Infection with Zika virus (ZIKV) in pregnancy has been associated with an increased incidence of a spectrum of birth defects collectively referred to as Congenital Zika Syndrome (CZS). We have demonstrated that the rhesus macaque is susceptible to ZIKV strains of French Polynesian, African, and American (Puerto Rican) origin, and our published and unpublished work has shown that vertical transmission in rhesus macaques is highly efficient: 5 of 5 fetuses, whether maternal infection was administered in the first or the third trimester, resulted in detectable vRNA in fetal tissues, and histopathology (chiefly inflammation) in fetal organs. Nonetheless, there is minimal understanding of the pathway by which ZIKV traverses the maternal-fetal barrier in vivo. Understanding how virus is afforded access to the fetal compartment will allow consideration of possible interventions. We have revised this proposal to study vertical transmission in the rhesus monkey during the first month after maternal infection to directly address this need, with the following Specific Aims.
Specific Aim 1. To determine the pathway by which ZIKV transits the maternal-fetal interface in vertical transmission in vivo by assessing viral RNA burden in maternal, placental and fetal tissues.
Specific Aim 2. To define the cellular impact of ZIKV infection by assessing tissue histopathology in parallel with virus localization at the maternal-fetal interface and in fetal tissues.
Specific Aim 3. To define decidual leukocyte and placental Hofbauer cell populations with high-dimensional flow cytometry, and directly assess ZIKV infection with intracellular ZIKV antigen staining. With these Aims we will use the NHP model to comprehensively advance our understanding of the pathway and trajectory of vertical transmission of ZIKV. We will define the viral burden at the maternal-fetal interface during the processes leading to fetal infection. We will identify the cellular compartments which contain ZIKV protein and replicating virus. Finally, we will define the immunological responses in the maternal decidua and the fetal placenta during vertical transmission. To accomplish these goals, we will work with a team of expert NHP virologists who have established the macaque model of ZIKV infection, and pathologists and reproductive immunologists who can provide expert and comprehensive assessment of both maternal and fetal outcomes of ZIKV infection. The development of therapies requires insight into pathogenesis. By defining the pathway(s) of vertical transmission, we will have established a relevant NHP experimental platform for testing approaches to interrupt vertical transmission and the development of CZS in human infants.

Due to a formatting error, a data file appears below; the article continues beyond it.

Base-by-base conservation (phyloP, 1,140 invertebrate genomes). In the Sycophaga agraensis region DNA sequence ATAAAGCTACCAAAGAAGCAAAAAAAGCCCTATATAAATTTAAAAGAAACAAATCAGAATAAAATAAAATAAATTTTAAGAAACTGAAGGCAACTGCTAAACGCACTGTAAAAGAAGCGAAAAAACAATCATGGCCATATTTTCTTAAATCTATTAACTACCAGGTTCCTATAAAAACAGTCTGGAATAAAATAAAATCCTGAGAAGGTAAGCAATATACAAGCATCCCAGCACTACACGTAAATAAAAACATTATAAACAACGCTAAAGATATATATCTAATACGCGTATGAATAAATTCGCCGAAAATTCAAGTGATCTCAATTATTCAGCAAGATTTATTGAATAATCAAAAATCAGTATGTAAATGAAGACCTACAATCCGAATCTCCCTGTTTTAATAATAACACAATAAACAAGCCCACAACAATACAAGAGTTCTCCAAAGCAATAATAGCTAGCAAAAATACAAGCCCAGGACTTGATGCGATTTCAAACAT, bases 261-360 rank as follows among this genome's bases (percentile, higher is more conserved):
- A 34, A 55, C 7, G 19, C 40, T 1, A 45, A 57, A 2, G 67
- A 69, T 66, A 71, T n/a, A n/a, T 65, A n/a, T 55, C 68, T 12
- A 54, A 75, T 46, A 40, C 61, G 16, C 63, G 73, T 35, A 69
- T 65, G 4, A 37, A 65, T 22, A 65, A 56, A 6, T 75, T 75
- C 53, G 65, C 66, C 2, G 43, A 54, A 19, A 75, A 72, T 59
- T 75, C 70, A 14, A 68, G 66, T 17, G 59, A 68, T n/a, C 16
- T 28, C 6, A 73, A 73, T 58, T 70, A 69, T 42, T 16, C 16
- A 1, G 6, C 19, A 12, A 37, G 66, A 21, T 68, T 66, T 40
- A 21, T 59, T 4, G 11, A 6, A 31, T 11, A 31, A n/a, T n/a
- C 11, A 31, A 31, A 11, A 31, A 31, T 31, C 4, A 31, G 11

Infection with ZIKV has been implicated in an increase in the incidence of microcephaly in Brazil, as well as other fetal pathologies of the developing nervous system. It is clear that the placenta can be infected in pregnancy, but the timing and pathway of placental and fetal infection is not understood. The nonhuman primate offers an outstanding opportunity to define the pathway by which ZIKV makes its way to the fetus, and how the local immune system of the uterus and the placenta respond to its presence. These studies will provide a defined platform for future studies developing interventions to interrupt these devastating fetal outcomes once maternal infection has occurred.